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The paper tries to demonstrate the validity of Aristotle’s sea-battle argument, which is still considered as invalid by many authors. The first part presents the usual reconstruction of Aristotle’s argument and the reason for its rejection. It presents the late antique adoption of the argument as valid and strong by Ammonios and Boethius as well as its modern defence. In the second part, the elements that together assure the validity of the argument are combined and cast in the form of two premisses, namely fact-correspondence and the unchangeability of facts. It is shown that these two presuppositions together assure the conclusion, i. e. the negation of bivalence for future contingents, and that they are explicitly stated in several of Aristotle’s texts and in Peri Hermeneias 9 in particular.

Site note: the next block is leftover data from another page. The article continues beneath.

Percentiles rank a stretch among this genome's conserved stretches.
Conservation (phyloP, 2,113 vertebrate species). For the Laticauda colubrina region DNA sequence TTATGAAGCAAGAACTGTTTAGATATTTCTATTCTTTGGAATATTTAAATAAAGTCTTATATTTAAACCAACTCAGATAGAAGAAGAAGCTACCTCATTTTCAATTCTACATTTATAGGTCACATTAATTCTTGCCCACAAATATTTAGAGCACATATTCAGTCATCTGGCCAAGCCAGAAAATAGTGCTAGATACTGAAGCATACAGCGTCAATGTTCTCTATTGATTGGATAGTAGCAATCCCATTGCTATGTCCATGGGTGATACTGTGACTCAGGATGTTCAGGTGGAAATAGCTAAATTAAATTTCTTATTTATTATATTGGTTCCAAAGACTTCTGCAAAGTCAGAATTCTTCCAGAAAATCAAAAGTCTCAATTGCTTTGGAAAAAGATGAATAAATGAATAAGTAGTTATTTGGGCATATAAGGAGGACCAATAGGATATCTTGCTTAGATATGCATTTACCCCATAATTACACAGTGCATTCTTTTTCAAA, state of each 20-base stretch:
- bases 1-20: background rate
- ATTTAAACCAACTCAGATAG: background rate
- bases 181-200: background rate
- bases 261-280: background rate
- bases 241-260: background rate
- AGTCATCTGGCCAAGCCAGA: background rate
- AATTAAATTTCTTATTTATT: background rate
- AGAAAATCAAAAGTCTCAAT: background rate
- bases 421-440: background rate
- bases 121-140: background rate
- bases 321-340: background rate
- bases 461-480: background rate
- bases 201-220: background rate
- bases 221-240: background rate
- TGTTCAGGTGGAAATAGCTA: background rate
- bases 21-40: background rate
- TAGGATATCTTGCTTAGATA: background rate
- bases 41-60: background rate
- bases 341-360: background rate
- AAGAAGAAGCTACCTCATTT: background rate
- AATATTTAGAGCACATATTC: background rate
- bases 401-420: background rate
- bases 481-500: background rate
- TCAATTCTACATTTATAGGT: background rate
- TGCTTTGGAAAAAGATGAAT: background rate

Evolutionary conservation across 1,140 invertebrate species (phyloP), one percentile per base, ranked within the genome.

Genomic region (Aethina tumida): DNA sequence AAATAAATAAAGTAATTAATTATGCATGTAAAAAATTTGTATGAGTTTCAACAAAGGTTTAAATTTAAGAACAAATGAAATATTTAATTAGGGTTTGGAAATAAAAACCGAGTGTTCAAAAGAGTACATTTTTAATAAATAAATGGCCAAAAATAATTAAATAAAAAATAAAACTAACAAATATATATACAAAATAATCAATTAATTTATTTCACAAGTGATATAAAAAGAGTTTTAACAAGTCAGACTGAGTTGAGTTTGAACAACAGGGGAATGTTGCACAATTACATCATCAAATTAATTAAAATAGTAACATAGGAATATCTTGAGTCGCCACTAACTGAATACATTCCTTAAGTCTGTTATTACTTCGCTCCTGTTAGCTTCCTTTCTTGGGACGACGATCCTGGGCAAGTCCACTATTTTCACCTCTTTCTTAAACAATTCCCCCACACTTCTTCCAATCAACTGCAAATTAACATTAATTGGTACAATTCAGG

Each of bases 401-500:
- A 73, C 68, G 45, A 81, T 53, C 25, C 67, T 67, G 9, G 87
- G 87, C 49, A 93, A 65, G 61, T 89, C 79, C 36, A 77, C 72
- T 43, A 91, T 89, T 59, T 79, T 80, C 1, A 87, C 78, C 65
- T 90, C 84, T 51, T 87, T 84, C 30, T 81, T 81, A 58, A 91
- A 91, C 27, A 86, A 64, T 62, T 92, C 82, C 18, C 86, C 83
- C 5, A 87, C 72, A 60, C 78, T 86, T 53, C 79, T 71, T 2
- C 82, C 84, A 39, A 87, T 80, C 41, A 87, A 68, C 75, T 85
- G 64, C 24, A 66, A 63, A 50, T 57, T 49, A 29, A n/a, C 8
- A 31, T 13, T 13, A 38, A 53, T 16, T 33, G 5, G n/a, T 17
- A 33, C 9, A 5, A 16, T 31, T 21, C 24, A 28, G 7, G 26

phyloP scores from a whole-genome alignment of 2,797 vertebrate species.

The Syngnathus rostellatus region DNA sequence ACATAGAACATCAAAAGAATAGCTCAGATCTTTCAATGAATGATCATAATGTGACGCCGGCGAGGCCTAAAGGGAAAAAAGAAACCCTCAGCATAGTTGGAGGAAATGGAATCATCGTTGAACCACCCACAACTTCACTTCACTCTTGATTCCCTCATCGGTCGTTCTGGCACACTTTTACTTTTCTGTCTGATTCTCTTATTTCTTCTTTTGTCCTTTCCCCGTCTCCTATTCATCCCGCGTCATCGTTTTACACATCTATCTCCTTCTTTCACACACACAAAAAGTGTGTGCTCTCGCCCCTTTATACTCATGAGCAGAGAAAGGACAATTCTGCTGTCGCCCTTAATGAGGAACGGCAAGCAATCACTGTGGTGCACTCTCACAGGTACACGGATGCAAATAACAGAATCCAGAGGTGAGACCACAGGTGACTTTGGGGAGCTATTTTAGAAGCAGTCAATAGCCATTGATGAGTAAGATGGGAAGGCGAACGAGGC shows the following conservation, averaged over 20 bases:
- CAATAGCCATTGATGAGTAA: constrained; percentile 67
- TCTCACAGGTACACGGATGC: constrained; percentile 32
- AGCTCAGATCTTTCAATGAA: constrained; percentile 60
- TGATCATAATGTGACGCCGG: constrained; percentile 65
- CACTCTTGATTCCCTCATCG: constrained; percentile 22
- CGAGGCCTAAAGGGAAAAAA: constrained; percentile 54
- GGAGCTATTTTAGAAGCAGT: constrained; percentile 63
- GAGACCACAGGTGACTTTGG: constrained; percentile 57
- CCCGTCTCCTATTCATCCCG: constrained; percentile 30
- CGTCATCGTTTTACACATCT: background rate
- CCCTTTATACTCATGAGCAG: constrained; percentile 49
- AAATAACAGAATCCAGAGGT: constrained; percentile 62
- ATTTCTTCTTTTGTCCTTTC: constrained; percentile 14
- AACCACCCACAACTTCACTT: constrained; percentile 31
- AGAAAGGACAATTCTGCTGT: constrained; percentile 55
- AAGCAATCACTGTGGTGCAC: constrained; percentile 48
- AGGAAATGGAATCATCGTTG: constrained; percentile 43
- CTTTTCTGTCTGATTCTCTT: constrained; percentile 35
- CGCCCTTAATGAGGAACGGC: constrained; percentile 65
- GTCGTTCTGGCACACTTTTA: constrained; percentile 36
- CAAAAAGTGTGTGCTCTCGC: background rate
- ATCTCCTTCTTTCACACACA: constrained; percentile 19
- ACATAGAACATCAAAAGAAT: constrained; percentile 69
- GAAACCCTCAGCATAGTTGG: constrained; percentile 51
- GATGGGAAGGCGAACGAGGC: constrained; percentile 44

In: History of Philosophy & Logical Analysis
In: The Philosophy of Edmund Husserl